North American XB-70 Valkyrie
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Leggo, e-mail, 27.03.2023 15:52

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richard Clement, e-mail, 24.02.2020 04:43

The summer of 1959 I worked as a titanium research metallurgist in Dept.55. We wanted to know what shapes of aircraft parts could be formed using titanium 6/4 and 6//32 sheets . lots of heat treating and metal forming. One day we got to go see the mockup of the B-70. I had hoped to fly her one day. I joined the Air force and ended up flying WB/KB_50 aircraft and various versions of the Conair T-29/C-131.
Clem Clement.
Colonel, USAF (RETD)

steve jahn, e-mail, 03.06.2016 05:29

Does anyone have any photos of the bomb bay with out the test equipment installed?

John Welsh, e-mail, 03.03.2016 18:47

I was a young boy of ten years old when I stood on along the runway when the XB-70 made its first flight. I will never forget the loud roar of the jet engines. I received an air mail that was on-board the Mach 3 flight. I also have some beautifully preserved photos from when 20001 was first rolled out.

Frank C. Rivas, e-mail, 28.05.2015 03:31

Ground crew NB-58 662 Chase to XB-70 My father was the the Logistics Specialists for SAMMA We were personal friends of the Cottons we came west with them in 1962 from Carswell AFB Fort Worth B-58 test program My Crew Chief on the NB-58 was John Goleno which was also the Crew Chief on 747 Shuttle Carrier

Huston, e-mail, 15.02.2015 11:01

I was a tech with S&ID of NAA and located on the south-end of lake bed (Edwards) with the NASA Gemini Paraglider project on June 8, 1966 when news of the crash was received on our radio. It was a big shock when we heard that news! We quit for the day and headed back to the hanger. We had our tow vehicles located in the west hanger and both of the B70s were located in the east hanger. NAA was very active in the area as Rocketdyne F1 engine tests were conducted at the Rocket Engine test area across the dry lake bed southeast of the hangers. Hanger dust would be kicked up whenever an F1 rocket engine test was conducted with dust falling from the hanger ceiling on the B70s. Well that was a day I will never forget!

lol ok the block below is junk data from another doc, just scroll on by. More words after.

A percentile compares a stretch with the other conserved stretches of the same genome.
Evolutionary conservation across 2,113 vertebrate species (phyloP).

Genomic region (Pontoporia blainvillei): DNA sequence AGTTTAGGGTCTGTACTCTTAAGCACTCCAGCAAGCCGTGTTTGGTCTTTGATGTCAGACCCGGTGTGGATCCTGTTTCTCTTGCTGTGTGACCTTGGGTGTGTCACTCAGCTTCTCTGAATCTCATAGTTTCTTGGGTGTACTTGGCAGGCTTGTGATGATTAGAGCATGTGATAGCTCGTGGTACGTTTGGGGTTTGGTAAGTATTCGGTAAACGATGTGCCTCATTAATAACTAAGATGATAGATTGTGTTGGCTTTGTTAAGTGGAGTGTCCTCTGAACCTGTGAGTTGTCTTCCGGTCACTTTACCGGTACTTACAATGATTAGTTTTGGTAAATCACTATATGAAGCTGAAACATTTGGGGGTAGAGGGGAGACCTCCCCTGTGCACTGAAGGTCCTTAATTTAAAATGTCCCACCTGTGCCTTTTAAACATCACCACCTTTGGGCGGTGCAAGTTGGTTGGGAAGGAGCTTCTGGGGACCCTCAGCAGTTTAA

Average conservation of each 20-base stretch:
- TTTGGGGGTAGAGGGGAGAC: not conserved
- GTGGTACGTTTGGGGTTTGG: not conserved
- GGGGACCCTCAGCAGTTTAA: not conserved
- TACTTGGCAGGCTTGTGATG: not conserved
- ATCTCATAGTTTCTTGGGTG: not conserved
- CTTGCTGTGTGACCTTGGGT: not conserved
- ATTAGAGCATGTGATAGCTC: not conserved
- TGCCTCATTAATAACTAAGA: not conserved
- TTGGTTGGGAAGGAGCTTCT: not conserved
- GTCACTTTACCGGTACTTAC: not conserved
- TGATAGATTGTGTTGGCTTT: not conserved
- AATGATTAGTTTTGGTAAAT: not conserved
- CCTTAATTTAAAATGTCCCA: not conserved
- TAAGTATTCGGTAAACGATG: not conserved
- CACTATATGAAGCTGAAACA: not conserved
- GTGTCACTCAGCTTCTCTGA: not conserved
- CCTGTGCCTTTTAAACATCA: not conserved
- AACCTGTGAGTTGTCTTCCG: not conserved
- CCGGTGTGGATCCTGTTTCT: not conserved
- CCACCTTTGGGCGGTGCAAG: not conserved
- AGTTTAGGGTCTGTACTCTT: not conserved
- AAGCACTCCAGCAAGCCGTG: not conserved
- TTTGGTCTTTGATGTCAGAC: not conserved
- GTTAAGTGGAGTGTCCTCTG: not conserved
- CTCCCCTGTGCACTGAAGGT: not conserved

Klaatu83, e-mail, 19.07.2014 16:56

The B-70 was a spectacular and impressive airplane. However, it's biggest problems were it's monetary cost and the fact that the aircraft was already considered to be obsolete.

The development program cost $1.5 billion, and unit cost of the production bombers were expected to have $750 million apiece. That doesn't sound like much today, but in the early 1960s it was considered enormous.

As for the B-70's obsolescence, the shooting down of Francis Gary Powers' U-2 Spyplane from an altitude of 70,000 feet over the Soviet Union by a SAM missile in 1960 signaled that high altitude no longer rendered aircraft invulnerable to retaliation. In other words, it was already clear to U.S. Air Force planners that the B-70 was vulnerable before the prototype ever even flew.

George Haloulakos, CFA, e-mail, 26.06.2014 22:20

The crash of the XB70 Valkyrie in mid-1966, followed seven months later by the Apollo 1 fire in early 1967, were two of the saddest events I recall from that era. The significance of the XB70 Valkyrie and the Apollo 1 astronauts [Grissom, White and Chaffee] are covered in my book. Never forget!
Aviation as a Teaching Tool for Finance,
Strategy and American Exceptionalism
By George A. Haloulakos, MBA, CFA
ISBN: 9780-1007-2738-0
Order your copy online at:
Or by phone: 858-534-4557
“Partial proceeds support aviation heritage”

deaftom, e-mail, 04.02.2014 06:48

The XB-70 can be viewed at the National Museum of the U.S. Air Force, but it takes a little planning. Until the Museum can put up another building, the XB-70 (and the other X-planes) are in storage in a non-public area of Wright-Patterson, but can be viewed as part of an escorted group on Saturdays and Sundays. Get to the special tour counter inside the Museum (past the museum shop and then left) just after the place opens, and get your name on the list before it fills up (reservations can only be made for the same day). Show up back at the counter at the appointed time, board a bus, and you'll be take round to the hangars where the X-planes (and Presidential plane collection) are held for now. You'll have a (rather scanty) 45 minutes or so to take them all in before being bussed back to the Museum. I did this last September.

F.J. CLARK, e-mail, 20.11.2013 20:44

I was close to the AF Museum this year, and went past just to see the B70. I was disappointed to be told it was in storage and couldn't be viewed. They said it was a budget reason, which was 'baloney' to me. I was very disappointed. GET IT OUT. (I am a retired 39 yr AAL Engineer and agree with comments above that this is the best)

Paul Scott, e-mail, 08.04.2013 18:58

One of the most impressive aircraft ever built. Imagine seeing this fly, never mind Concorde!

Terry Miller, e-mail, 29.12.2012 01:53

I remember reading about the B-70 in grade school. My school had a book in our library about the plane, and I must have checked that book out about 10 times.

Seeing the plane in person decades later brought all the memories back about my all-time favorite aircraft. I must have walked around her for almost an hour. If only she could talk! The stories would be absolutely amazing!

Richard Kurtz, e-mail, 23.08.2012 17:42

I have a great desktop model of the XB70, found it on they have all kinds of planes. check it out. I get alot of nice comments from people that have seen my XB70.

Rik Kurtz, e-mail, 23.08.2012 11:19